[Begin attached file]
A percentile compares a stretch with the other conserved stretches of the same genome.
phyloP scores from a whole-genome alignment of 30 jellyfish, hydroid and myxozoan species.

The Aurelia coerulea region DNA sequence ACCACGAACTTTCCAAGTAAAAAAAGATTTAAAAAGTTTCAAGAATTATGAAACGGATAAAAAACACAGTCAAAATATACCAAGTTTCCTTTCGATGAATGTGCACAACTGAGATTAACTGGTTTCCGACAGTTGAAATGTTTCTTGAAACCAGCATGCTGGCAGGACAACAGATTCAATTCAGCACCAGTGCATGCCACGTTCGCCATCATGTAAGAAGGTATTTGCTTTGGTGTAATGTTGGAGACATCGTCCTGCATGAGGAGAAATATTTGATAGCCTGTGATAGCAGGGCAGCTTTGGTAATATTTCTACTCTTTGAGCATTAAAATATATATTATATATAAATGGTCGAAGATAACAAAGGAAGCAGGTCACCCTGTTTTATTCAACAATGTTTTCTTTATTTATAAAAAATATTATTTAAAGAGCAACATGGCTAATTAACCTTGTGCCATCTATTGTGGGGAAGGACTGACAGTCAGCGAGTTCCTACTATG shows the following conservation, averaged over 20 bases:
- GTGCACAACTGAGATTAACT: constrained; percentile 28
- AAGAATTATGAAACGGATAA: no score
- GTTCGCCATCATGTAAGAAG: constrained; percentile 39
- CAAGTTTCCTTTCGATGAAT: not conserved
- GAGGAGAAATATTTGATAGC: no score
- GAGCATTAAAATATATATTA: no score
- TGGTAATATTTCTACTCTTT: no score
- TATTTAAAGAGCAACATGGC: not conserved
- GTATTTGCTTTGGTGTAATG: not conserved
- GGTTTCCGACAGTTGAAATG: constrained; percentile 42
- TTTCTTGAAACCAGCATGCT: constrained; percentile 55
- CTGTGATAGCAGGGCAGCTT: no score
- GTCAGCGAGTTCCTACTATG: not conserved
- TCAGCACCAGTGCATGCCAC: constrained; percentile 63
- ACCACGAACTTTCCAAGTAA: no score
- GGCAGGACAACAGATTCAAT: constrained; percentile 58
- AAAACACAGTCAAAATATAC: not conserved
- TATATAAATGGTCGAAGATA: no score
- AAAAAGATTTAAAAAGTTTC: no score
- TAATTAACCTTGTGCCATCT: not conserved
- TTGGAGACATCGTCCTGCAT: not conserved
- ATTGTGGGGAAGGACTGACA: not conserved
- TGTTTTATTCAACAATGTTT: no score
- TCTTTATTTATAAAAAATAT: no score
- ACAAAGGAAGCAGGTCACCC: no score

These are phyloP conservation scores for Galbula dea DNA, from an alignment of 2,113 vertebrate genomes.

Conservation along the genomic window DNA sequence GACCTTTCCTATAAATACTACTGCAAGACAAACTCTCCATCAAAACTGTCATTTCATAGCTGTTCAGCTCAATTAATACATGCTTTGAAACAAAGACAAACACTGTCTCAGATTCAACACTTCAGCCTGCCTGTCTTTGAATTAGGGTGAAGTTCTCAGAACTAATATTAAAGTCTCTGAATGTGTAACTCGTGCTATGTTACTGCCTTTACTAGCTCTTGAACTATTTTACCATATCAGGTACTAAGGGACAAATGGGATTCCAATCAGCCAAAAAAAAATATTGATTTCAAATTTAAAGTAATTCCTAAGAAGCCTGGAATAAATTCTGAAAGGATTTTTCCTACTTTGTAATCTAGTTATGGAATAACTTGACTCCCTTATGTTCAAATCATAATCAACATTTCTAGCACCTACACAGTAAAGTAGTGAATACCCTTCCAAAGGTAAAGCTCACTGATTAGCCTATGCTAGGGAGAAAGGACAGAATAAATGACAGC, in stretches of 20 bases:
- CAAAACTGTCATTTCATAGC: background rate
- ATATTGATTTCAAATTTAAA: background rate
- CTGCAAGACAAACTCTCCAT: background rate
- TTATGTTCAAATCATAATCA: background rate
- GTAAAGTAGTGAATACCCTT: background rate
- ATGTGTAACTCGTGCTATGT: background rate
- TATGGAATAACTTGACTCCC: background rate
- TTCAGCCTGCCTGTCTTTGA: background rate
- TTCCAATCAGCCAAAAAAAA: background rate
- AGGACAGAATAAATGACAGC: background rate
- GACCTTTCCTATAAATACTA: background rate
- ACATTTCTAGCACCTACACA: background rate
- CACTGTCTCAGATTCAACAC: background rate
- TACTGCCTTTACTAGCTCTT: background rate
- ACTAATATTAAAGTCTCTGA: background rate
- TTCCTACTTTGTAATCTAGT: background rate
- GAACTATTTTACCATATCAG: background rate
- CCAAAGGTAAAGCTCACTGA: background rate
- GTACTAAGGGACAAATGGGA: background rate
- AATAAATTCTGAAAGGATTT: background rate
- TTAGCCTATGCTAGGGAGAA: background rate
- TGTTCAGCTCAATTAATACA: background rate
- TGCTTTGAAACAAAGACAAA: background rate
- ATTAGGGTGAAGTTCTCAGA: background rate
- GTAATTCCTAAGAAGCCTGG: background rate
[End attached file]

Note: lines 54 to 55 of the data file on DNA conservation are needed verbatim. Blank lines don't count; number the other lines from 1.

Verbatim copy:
- ATTAGGGTGAAGTTCTCAGA: background rate
- GTAATTCCTAAGAAGCCTGG: background rate